Libraries may opt to go it alone

Who can blame 'em?

That's Talent and Ashland, the only two areas in the county to vote in favor of this spring's failed library levy, and now the two making the most serious moves to open libraries on their own.

Ashland has organized a group, Committee to Open Ashland Library, to mount an ambitious campaign to pass a $1.032 million levy in a September election. Talent is less organized, but the City Council has informally agreed to consider a $4-per-household utility surcharge to reopen the library there. It likely will seek residents' opinions in a November vote. There also are rumblings in the Applegate-Ruch area of efforts to reopen their buildings.

We've made the point before that this is no way to run a library system. An analysis this summer of city-by-city costs showed that the county as a whole can run libraries more inexpensively than communities can individually.

And the cities' efforts raise a bunch of questions. Would others have access to their libraries? If so, at what costs? Would Ashland and Talent residents have access to materials outside the local library's collection — say, what's in the Central Library in Medford?

In the case of Talent, where the city would seek some contribution from the county as well as local funds, how would the county resolve paying for a Talent library but not for others? In the case of Ashland, what would the city do if the county was suddenly ready to resume service? Would it be in, or would it continue to operate on its own?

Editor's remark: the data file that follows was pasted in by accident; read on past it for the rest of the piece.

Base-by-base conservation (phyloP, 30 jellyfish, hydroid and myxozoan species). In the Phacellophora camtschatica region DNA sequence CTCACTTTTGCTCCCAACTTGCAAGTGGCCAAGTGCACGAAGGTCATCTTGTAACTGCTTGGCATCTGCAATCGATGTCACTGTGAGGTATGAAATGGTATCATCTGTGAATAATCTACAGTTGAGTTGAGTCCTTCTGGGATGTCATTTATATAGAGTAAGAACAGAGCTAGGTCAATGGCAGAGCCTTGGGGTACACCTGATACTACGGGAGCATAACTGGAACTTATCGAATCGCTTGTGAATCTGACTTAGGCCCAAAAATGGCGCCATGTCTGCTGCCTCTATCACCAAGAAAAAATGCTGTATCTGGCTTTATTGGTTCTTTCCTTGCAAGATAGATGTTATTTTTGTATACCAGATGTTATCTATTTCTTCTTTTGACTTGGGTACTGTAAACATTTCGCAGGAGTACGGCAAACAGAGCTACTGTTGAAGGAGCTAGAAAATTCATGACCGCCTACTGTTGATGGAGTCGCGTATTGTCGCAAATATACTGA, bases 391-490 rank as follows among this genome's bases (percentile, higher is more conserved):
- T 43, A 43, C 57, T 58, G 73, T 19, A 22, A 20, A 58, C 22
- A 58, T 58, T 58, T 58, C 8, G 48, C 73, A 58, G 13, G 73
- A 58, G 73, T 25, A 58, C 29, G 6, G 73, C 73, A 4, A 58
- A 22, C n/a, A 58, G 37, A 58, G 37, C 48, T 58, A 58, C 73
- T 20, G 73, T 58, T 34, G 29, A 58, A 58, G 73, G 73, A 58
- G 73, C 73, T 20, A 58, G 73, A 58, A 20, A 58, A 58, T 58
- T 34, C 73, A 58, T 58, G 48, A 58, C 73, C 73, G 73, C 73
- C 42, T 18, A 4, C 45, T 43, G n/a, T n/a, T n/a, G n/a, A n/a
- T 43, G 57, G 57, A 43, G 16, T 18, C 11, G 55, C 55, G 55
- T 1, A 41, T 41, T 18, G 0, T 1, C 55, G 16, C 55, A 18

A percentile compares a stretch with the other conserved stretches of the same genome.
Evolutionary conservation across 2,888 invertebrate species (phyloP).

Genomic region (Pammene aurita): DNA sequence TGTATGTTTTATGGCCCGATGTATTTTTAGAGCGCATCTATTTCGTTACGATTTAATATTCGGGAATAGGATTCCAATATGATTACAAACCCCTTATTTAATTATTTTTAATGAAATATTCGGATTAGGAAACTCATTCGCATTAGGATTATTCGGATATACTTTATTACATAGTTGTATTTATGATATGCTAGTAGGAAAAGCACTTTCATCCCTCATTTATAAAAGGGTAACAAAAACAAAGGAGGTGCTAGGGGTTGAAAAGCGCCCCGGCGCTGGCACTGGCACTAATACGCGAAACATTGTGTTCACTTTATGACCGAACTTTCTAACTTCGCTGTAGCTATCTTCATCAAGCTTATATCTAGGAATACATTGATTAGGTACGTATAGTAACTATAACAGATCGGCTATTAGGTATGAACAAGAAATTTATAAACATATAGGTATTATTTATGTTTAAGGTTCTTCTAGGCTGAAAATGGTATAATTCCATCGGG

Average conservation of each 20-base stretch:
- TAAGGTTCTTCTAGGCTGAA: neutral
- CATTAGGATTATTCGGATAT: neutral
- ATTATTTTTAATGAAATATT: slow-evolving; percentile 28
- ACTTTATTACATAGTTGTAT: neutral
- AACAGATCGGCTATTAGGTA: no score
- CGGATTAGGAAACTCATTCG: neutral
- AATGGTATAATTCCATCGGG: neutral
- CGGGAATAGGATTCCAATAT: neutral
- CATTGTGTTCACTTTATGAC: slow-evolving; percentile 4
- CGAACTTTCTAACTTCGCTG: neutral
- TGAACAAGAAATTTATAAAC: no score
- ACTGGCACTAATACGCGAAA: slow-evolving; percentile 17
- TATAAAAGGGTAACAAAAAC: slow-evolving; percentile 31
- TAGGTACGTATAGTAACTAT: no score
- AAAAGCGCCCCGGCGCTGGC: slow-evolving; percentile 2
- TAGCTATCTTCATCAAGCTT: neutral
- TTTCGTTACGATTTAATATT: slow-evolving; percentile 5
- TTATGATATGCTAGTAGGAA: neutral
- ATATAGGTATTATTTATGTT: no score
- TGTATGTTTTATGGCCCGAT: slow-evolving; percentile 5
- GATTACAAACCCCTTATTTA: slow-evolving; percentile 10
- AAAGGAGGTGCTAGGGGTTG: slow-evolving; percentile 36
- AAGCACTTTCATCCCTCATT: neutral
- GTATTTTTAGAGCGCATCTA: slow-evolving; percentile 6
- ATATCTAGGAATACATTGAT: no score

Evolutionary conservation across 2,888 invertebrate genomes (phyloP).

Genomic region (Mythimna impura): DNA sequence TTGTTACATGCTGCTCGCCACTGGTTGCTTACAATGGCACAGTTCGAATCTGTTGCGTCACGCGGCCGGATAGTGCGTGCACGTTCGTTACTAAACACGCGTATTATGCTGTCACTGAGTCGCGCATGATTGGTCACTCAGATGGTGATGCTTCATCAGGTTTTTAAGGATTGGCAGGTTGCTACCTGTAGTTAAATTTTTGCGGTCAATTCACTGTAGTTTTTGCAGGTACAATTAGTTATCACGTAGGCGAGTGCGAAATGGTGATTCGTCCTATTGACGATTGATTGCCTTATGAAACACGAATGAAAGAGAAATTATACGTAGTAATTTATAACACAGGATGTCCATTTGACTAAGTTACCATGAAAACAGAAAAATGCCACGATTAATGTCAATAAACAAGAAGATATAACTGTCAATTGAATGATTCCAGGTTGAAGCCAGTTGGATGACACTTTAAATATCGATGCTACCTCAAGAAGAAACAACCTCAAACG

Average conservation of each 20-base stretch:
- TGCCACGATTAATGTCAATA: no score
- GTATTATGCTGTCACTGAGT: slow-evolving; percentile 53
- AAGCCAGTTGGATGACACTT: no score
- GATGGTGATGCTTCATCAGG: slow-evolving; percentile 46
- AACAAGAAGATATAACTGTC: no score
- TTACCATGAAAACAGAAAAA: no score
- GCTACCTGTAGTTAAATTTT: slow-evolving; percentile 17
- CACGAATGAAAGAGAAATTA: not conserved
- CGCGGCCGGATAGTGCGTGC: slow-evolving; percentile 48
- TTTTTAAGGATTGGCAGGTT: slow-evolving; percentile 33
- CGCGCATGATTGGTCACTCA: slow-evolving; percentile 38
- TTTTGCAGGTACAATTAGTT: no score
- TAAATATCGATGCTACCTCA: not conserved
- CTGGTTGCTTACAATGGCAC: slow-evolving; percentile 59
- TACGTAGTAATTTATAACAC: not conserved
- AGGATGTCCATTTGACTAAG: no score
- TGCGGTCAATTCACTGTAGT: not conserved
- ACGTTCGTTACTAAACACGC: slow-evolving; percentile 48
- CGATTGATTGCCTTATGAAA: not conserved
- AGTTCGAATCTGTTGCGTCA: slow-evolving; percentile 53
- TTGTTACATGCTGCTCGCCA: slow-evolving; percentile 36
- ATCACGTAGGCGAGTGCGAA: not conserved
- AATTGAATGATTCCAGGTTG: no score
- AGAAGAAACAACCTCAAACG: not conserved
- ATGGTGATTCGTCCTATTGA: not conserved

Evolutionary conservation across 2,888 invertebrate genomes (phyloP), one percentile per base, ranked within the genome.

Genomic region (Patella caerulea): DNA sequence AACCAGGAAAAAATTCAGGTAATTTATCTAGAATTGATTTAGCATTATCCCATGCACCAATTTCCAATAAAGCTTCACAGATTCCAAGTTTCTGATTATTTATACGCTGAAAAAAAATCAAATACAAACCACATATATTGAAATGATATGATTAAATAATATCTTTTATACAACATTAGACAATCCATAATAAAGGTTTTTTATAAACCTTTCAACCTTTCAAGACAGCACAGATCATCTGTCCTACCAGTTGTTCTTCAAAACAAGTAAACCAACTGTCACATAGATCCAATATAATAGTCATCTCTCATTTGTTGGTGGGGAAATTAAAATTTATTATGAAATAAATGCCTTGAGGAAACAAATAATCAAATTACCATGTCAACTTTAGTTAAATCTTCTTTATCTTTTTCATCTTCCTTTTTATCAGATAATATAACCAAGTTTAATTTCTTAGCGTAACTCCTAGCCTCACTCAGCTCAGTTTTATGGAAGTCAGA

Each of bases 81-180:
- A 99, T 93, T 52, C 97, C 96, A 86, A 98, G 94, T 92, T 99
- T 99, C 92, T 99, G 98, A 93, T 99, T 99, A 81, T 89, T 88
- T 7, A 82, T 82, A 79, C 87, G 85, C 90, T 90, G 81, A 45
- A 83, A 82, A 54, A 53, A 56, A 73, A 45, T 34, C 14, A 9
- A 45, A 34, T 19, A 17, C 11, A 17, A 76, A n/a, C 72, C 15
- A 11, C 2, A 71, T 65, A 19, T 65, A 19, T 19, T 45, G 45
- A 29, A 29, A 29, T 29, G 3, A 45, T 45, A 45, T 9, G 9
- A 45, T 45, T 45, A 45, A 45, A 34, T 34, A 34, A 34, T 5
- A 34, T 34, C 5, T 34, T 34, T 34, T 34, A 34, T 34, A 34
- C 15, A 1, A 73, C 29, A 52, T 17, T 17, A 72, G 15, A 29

The issues point to the need for a countywide solution, not a city-by-city approach.

That said, it's hard to fault Ashland and Talent for their unwillingness to pin their hopes entirely on the future of the county apparatus, which has been moving slowly on this issue.

Although county leaders are seeking bids from parties interested in running a countywide system, it remains unclear what their commitment is to returning service. It also remains unclear whether they would return it to all areas of the county or just a few.

In Ashland, leaders of the levy campaign say, lack of a library is a big problem for the educated population.

The irony here is that less educated, less affluent parts of the county have just as much need — probably more — for the materials libraries offer.

We don't fault Ashland and Talent for working to get their libraries back; we just wish Jackson County as a whole had such an ambitious approach.

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